They need to make her go to Rehab…

This year was hailed as Amy Winehouse’s “comeback year”. This year, her team was sure, she would finally overcome her personal demons and get back to the height of her success.

But as 2011 starts slipping away at an alarming pace, that all looks impossible.

Amy Winehouse in Belgrade

Amy Winehouse during her disastrous Belgrade show.

An album was promised for Christmas 2010, which failed to materialise. Then it was set for a January release. It’s now June. She’s attempted various live performances, with varying results. She played her five shows in Brazil in January this year and seemed back on top, despite having to interrupt songs to take sips of water and falling off the stage during one gig. But then she was booed off stage in Dubai in February after appearing tired and distracted. After checking into rehab for a week at the end of May and being told by doctors “Stop drinking or die”, Amy performed a polished set at an intimate venue in London on 12 June, which an audience member described as being “like one of her old performances”.

Somehow, though, in the space of a week – the wheels fell off.

Amy performed a disastrous set in Serbia on 18 June in which she seemed trashed out of her mind. She stumbled onto the Belgrade stage over an hour late, paused to take off her shoes, introduced her band members incorrectly and mumbled her way through her song Just Friends. And that was just the opening number. If you’ve got the stomach for it, you can watch it here. It’s really not a pretty sight.

More after the jump…

The 20,000-strong Serbian audience was furious. Understandably, seeing as much has been made of the fact that the tickets for the show cost the equivalent of around R380 in a country where the average salary is only around R3000 a month.

Even the government was unhappy. Serbian Defence Minister Dragan Sutanovac (who I’d imagine is somebody you don’t really want to piss off) posted on his Facebook account, “Amy’s concert was a shame and a huge disappointment. She is far from being a queen. She’s more like a patient of a rehabilitation clinic for drugs and an alcohol addict. She needs serious medical assistance.”

And therein is the greatest concern with the Amy Winehouse debacle. Who on earth is managing this woman? Who decided that it’s a great idea that she’s up to a 12-date tour of Europe? In May she was spotted swigging vodka straight out the bottle at 11am. She checked out of rehab after just a week to fulfil her tour commitments – and anybody can tell you that one week of rehab is nowhere near enough to make a difference. And, even more worryingly, how did they decide it was a great idea to send her on stage when she clearly couldn’t even stand upright, and couldn’t even remember which city she was playing in?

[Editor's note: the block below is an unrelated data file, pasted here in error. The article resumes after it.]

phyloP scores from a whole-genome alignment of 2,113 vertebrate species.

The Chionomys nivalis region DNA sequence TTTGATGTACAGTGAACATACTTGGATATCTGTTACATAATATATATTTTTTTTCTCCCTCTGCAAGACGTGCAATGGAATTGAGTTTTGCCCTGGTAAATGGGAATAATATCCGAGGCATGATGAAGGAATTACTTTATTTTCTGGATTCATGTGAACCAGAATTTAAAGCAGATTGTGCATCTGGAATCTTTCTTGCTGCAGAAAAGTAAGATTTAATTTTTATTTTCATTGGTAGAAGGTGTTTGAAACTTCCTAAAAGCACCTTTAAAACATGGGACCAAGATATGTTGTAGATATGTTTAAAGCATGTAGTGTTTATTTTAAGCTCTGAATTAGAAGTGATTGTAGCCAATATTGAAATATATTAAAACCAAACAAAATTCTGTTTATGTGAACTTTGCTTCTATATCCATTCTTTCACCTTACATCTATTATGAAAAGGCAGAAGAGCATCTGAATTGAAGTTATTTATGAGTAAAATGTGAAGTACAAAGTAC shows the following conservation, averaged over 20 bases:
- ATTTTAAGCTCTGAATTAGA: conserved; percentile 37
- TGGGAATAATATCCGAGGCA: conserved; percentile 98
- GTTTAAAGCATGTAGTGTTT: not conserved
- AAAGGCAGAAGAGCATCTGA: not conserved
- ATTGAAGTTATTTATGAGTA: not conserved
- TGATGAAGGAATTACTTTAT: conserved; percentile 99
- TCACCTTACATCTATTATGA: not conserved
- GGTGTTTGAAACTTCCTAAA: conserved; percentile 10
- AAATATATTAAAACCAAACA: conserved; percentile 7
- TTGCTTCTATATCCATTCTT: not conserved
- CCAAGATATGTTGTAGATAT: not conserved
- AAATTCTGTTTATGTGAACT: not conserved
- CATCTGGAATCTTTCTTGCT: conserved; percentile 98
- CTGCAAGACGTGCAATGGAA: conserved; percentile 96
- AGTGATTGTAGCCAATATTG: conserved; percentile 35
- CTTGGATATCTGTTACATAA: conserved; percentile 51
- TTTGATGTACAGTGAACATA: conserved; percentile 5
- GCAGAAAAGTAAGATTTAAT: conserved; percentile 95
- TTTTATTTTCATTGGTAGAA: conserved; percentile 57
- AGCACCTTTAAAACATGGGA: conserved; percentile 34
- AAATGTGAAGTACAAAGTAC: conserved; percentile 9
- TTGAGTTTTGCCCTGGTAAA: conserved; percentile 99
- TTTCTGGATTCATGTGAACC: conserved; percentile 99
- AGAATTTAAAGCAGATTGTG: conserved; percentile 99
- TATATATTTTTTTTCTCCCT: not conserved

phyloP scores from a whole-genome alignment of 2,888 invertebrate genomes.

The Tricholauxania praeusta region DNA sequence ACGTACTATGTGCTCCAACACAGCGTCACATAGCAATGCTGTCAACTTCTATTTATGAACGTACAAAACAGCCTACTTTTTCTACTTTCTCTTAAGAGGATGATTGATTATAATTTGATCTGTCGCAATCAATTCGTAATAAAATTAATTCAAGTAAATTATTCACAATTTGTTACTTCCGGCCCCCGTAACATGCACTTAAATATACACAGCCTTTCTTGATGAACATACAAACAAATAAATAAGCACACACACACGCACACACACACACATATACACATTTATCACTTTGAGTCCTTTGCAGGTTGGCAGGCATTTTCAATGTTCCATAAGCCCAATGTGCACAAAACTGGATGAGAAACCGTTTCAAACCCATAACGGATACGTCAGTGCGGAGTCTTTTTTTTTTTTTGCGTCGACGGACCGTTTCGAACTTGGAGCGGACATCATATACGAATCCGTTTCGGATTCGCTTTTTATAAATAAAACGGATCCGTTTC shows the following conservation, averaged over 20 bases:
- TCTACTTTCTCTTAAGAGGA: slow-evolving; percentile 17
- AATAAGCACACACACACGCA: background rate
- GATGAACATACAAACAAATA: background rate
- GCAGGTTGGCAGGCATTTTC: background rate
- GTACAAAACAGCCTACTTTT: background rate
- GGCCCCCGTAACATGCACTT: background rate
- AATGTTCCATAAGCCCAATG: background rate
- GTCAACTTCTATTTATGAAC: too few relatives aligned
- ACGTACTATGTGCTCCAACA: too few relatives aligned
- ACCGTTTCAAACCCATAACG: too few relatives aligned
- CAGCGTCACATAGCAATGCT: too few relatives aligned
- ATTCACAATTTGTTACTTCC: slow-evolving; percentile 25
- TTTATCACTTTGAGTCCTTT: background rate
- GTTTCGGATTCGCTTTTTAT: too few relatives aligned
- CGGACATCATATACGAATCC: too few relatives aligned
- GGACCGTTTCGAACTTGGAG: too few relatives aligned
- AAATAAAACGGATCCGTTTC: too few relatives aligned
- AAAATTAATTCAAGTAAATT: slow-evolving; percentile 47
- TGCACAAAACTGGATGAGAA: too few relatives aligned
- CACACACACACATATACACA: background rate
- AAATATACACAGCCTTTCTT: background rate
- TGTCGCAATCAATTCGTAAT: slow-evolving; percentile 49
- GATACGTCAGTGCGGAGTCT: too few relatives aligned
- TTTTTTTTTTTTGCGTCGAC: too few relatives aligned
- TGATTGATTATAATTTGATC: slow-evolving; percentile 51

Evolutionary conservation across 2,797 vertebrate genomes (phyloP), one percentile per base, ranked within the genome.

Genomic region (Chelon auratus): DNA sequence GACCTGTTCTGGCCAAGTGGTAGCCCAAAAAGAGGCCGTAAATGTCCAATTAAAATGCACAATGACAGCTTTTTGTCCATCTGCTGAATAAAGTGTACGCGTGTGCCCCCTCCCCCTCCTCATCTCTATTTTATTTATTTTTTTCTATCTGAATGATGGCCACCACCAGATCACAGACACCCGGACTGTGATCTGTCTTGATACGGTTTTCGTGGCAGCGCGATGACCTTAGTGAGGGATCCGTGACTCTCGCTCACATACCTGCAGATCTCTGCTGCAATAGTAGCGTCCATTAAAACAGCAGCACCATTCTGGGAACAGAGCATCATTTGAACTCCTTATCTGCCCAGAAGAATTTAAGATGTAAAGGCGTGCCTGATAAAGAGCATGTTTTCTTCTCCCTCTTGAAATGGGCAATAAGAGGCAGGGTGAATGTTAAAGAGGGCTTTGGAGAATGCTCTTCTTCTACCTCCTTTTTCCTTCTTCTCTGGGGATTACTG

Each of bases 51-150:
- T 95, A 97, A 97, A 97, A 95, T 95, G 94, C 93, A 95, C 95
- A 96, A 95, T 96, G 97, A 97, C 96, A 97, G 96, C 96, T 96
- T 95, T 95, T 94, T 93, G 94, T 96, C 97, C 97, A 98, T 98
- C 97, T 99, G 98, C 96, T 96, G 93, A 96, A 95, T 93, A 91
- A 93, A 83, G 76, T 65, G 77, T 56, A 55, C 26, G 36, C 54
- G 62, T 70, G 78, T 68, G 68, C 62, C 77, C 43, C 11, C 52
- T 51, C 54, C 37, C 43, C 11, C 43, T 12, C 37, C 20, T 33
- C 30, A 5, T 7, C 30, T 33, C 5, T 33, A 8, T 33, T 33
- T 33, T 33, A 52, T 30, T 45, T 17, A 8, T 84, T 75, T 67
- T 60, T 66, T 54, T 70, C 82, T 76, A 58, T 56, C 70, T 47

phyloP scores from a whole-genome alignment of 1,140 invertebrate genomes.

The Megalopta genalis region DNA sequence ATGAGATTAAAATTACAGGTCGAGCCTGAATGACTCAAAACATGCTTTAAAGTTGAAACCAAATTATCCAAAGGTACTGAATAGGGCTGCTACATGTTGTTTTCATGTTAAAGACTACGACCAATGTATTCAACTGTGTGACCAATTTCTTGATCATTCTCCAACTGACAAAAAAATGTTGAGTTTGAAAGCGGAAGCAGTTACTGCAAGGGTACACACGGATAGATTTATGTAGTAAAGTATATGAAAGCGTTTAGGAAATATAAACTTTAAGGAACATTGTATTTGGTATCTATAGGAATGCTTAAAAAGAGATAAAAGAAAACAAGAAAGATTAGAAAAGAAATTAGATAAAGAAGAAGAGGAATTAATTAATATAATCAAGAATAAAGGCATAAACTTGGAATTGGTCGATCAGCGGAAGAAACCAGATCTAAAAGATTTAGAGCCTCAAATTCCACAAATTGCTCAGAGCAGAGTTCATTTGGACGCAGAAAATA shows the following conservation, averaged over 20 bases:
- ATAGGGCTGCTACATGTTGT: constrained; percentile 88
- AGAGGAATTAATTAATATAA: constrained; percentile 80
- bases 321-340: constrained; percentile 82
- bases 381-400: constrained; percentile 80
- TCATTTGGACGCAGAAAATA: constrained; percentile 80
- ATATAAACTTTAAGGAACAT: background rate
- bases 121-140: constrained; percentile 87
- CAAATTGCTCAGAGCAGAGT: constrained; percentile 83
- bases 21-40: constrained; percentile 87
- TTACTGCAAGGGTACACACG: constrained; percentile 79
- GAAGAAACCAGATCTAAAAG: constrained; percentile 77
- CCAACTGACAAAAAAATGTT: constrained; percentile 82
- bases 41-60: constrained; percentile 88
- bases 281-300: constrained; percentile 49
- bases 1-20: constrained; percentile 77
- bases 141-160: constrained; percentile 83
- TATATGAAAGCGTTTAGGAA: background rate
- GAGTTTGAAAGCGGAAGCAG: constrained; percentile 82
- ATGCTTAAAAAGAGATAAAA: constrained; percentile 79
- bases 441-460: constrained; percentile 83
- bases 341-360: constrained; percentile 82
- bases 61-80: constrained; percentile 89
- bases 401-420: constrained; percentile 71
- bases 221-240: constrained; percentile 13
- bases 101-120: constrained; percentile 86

Sure, there are contractual agreements that need to be adhered to. Local tour promoters put in their work, the artist is expected to make an effort too – and that probably means pitching up to shows sober. But why schedule the shows in the first place?

Amy appeared on the 2011 Sunday Times Rich List with an estimated fortune of around £6-million (almost R66-million) – so surely money isn’t the issue here. She also owns four other companies which reportedly boast net assets of almost R25-million. In addition, she has reportedly turned down payment for the disastrous Belgrade show, despite technically fulfilling the contract (hey, she was on stage for 70 minutes).

One of my colleagues suggested that the whole thing is a carefully orchestrated plot to scare Amy into realising that she’s a disaster waiting to happen. Now, I love a good conspiracy theory as much as the next girl, but that seems a little far-fetched. Putting on a show for 20,000 people isn’t quite as easy as popping down to your local and flipping on the karaoke machine.

More likely is her team’s realisation that her image is totally and completely shot – and that it’s now or never for Ms Winehouse. Amy’s rarely in the news anymore unless it’s related to her poor lifestyle choices, horrible relationships or drug and drink binges. She’s no longer a respected artist, she’s a trainwreck. There’s been a careful move toward positive PR over the past few months – sources claiming Amy’s doing x, y and z to “get her life back on track”, with articles also slipping in mention of her comeback tour of Europe.

But in 70 minutes on stage in Belgrade, she managed to undo all that hardwork. And now it’s panic stations for her publicists and managers – who, to be honest, probably deserve to find themselves swiftly unemployed after this one.

Unsurprisingly, she has scrapped her next two shows planned for Istanbul and Athens. Her publicist told EW, “Despite feeling sure that she wanted to fulfill these commitments, she has agreed with management that she cannot perform to the best of her ability and will return home. She would like to apologise to fans expecting to see her at the shows but feels that this is the right thing to do.”

I’ll add to that. The “right thing to do” here is get her into a proper in-patient programme at a decent clinic. Get her help for her addictions first, before eyeing that comeback album or world tour. Get her healthy, get her focused and get her clean, and all the rest will follow.

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